Thousands of pupils across Wales are eating school meals containing cancer-causing chemicals, it has been revealed.

According to a Freedom of Information request, 20 out of 22 local authorities in Wales have admitted their schools are serving meat containing nitrites to pupils as young as just four years old.

Powys and Ceredigion were the only Welsh councils to have eliminated nitrites from regular school menus.

Nitrites, which are often found in processed meats such as cooked ham, bacon, hot dogs, gammon and corned beef, produce nitrosamines – chemicals which can cause certain cancers.

However, some Welsh councils claim the chemicals are essential to protect against the life-threatening condition botulism – or that they can’t find nitrite-free alternatives.

The startling new research has prompted calls from senior Conservative and Labour figures in Wales for the chemicals to be removed from school menus.

Albert Owen, Labour MP for Ynys Môn, said: “It is concerning that schools across Wales are feeding nitrite-cured meat to pupils, despite the overwhelming body of scientific evidence that has linked these chemicals to colorectal cancer.

“I am urging the Welsh Government and Welsh councils to take immediate action and remove nitrites from school menus.

“I challenge councils to justify why nitro-meat is being served in our schools, especially now safer alternatives are available – and it is my hope that these shocking statistics will persuade Health Minister Vaughan Gething to consider the introduction of new legislation regarding the use of nitrites in processed meats.”

David TC Davies MP, Conservative MP for Monmouthshire and chair of the Welsh Affairs committee in the House of Commons, added: “There is an increasing volume of concerning evidence which links nitrites in processed meats to bowel cancer and other health risks.

“Given there are now safer nitrite-free alternatives available that taste the same and cost the same, we should now urgently investigate how we now remove nitrites from school menus.”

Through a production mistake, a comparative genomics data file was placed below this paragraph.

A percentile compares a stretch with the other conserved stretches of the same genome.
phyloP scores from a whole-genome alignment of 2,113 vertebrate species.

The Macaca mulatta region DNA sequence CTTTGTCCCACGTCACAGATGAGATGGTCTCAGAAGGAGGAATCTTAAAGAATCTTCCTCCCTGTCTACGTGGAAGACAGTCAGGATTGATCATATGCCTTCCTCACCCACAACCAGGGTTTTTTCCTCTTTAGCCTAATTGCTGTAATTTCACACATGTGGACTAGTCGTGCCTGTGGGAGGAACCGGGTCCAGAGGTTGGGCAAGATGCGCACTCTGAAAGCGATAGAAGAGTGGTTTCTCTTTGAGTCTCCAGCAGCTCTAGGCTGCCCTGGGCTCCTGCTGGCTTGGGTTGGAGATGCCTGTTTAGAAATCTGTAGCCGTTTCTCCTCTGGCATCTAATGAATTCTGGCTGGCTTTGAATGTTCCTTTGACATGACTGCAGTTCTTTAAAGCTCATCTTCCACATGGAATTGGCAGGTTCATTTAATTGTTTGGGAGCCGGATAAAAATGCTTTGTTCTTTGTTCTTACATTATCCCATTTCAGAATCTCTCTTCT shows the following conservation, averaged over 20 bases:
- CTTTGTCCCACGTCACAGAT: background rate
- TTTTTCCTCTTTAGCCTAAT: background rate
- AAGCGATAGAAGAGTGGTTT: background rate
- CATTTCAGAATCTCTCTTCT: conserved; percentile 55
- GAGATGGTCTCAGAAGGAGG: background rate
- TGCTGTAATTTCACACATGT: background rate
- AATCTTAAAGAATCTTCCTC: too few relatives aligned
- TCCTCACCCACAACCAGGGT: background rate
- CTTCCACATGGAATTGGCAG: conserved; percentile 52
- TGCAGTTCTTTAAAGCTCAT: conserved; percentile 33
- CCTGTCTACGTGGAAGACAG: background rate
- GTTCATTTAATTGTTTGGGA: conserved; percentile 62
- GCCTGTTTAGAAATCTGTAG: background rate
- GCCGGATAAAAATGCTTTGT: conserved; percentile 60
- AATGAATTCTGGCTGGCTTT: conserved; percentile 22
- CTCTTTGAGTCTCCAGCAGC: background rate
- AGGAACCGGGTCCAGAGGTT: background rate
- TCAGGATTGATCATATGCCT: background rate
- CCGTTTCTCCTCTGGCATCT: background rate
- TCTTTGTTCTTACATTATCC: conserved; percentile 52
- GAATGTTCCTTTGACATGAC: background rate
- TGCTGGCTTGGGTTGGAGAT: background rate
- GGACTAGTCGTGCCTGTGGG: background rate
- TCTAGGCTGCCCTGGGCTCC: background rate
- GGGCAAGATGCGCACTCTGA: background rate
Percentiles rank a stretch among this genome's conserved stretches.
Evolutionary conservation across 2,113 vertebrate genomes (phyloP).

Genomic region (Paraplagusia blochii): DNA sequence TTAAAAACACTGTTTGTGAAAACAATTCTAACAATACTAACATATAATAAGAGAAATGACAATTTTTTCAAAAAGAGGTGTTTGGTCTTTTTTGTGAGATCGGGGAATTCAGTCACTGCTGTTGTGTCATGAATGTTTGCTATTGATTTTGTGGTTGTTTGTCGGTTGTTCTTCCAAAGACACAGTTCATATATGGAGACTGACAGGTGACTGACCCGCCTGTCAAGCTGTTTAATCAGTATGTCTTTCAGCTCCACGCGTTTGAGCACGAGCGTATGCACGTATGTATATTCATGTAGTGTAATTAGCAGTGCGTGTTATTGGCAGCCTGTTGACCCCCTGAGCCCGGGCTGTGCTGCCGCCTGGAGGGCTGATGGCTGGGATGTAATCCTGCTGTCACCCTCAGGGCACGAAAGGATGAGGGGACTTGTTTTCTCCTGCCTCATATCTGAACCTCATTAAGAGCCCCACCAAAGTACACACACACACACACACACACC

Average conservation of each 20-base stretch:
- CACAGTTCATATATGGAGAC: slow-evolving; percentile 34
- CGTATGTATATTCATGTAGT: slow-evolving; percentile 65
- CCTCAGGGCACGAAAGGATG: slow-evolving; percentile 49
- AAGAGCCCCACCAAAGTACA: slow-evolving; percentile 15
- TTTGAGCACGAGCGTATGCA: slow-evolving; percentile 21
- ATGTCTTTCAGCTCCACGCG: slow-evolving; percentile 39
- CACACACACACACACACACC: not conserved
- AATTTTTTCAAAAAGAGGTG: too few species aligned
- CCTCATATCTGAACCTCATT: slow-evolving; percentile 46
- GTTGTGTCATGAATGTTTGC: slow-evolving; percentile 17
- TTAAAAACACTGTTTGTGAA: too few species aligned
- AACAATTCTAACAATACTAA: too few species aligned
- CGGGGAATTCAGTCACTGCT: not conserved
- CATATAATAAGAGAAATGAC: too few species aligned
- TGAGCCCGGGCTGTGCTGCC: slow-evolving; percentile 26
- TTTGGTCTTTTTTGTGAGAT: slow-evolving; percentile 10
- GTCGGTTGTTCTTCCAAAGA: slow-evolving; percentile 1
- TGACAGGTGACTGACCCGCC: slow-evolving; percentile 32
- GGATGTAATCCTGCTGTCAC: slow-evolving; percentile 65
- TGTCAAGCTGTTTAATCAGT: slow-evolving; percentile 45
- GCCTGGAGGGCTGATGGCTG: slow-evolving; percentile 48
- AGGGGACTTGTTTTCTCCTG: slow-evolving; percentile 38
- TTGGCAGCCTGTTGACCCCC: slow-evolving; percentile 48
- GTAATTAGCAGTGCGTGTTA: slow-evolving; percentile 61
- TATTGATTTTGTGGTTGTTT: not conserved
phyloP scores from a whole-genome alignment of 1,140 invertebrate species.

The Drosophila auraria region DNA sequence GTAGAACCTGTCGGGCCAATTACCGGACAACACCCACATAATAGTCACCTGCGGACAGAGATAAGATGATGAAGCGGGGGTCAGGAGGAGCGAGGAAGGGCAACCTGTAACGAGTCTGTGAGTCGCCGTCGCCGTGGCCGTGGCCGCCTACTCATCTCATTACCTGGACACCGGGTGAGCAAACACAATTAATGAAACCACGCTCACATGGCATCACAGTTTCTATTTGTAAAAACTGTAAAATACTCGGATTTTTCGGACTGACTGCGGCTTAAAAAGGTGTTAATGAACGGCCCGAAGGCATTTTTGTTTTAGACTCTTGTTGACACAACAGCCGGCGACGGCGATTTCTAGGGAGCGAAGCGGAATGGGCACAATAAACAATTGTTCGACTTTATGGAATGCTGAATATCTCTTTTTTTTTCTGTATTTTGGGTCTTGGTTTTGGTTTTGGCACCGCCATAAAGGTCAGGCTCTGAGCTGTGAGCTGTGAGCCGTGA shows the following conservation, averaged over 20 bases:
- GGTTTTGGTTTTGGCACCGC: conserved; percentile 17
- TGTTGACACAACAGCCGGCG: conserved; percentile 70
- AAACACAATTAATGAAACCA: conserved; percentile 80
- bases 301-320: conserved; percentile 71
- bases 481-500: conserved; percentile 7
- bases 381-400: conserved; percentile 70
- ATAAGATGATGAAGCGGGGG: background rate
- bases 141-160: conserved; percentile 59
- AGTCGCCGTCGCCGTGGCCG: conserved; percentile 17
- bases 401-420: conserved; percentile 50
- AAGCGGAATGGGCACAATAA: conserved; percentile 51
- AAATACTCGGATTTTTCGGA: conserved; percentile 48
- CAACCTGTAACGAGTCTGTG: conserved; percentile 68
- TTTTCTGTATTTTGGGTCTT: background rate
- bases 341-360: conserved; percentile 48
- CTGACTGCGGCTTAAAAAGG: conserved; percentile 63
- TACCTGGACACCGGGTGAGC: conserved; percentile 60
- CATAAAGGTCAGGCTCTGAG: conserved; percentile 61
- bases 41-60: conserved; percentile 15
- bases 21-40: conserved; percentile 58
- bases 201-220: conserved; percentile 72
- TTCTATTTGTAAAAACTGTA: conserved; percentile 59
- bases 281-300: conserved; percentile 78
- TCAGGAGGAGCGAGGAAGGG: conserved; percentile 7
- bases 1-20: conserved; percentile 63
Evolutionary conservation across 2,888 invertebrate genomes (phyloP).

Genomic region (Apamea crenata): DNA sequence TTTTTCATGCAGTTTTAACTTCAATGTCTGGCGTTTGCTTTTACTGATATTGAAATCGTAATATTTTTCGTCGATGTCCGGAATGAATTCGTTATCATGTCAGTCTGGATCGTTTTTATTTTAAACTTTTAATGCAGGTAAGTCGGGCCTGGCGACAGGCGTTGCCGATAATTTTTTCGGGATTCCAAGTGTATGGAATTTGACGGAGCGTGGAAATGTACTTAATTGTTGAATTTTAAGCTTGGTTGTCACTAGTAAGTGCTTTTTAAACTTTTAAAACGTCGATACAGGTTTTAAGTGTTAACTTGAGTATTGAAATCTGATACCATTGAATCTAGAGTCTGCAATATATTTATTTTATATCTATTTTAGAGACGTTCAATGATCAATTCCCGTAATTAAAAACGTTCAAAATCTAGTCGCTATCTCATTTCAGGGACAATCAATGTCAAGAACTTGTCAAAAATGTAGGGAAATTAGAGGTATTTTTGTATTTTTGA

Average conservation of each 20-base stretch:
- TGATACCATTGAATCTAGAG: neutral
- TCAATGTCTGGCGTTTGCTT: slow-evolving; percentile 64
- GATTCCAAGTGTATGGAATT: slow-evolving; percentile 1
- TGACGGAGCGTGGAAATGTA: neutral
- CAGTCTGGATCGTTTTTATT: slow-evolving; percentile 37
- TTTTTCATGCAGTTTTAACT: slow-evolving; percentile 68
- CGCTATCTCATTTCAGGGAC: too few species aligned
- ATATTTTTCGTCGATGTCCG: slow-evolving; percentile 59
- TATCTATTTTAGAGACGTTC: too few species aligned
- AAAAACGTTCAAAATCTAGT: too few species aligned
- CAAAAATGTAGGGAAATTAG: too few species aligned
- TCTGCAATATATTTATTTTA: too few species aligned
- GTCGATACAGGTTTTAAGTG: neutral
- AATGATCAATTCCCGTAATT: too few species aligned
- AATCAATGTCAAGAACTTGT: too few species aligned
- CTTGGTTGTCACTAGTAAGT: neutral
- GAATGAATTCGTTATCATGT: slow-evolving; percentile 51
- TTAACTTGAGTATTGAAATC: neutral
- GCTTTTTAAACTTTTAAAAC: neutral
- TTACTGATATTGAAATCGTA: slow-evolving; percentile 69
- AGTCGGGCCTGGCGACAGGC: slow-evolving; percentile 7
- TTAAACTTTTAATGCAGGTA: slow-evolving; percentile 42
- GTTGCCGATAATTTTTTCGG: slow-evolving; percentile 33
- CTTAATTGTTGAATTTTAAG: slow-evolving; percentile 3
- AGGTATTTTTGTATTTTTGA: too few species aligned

The pressure on the Welsh Government to eliminate nitrites from processed meat has picked up a pace following a campaign in Scotland to rid nitrite-cured meat from school and hospital menus.

Scottish Education Secretary John Swinney announced a crackdown on nitrite-cured meat in schools in June.

Scientific evidence has pointed to a direct link between nitrites and bowel cancer. When nitrites are added to meat and that meat is cooked and ingested, they create cancer-causing nitrosamines in the stomach.

In 2015, the World Health Organisation linked 34,000 cases of bowel cancer every year to the consumption of nitrite-cured processed meats.

In January this year, a group of MPs and doctors called on the UK Government to launch a public awareness campaign – similar to the war on sugar and fatty foods – to raise awareness of the risks of nitrites.

Lauren Wiggins, director of services for Bowel Cancer UK, said:   “This campaign reinforces the substantial evidence that eating processed meats such as bacon, ham, salami, and some sausages can increase your risk of bowel cancer.

“Therefore, it is best to avoid these foods as much as possible. Other meats, like hamburgers or minced meats, only count as processed if they have been preserved with certain chemical additives, so it is always best to make sure you check the label.

“We know that nearly 42,000 people are diagnosed with bowel cancer every year, it’s the fourth most common cancer in the UK.

“Making simple changes to your lifestyle, like cutting out processed meat, can help stack the odds against bowel cancer.

“As well as limiting our intake of red meat, being of a healthy weight, cutting down on alcohol, taking more exercise, and stopping smoking can all make a real difference.”

In response, a Welsh Government spokesman said: “We receive advice on food safety from the Food Standards Agency, the independent Government department for England, Wales and Northern Ireland.

“The FSA has given assurance that existing levels of nitrites added to meat and other foods are safe and undergo a robust safety assessment prior to being authorised for use.

“We plan to revise our nutritional standards and requirements for food in schools in the near future and will ensure we take into account the latest scientific advice.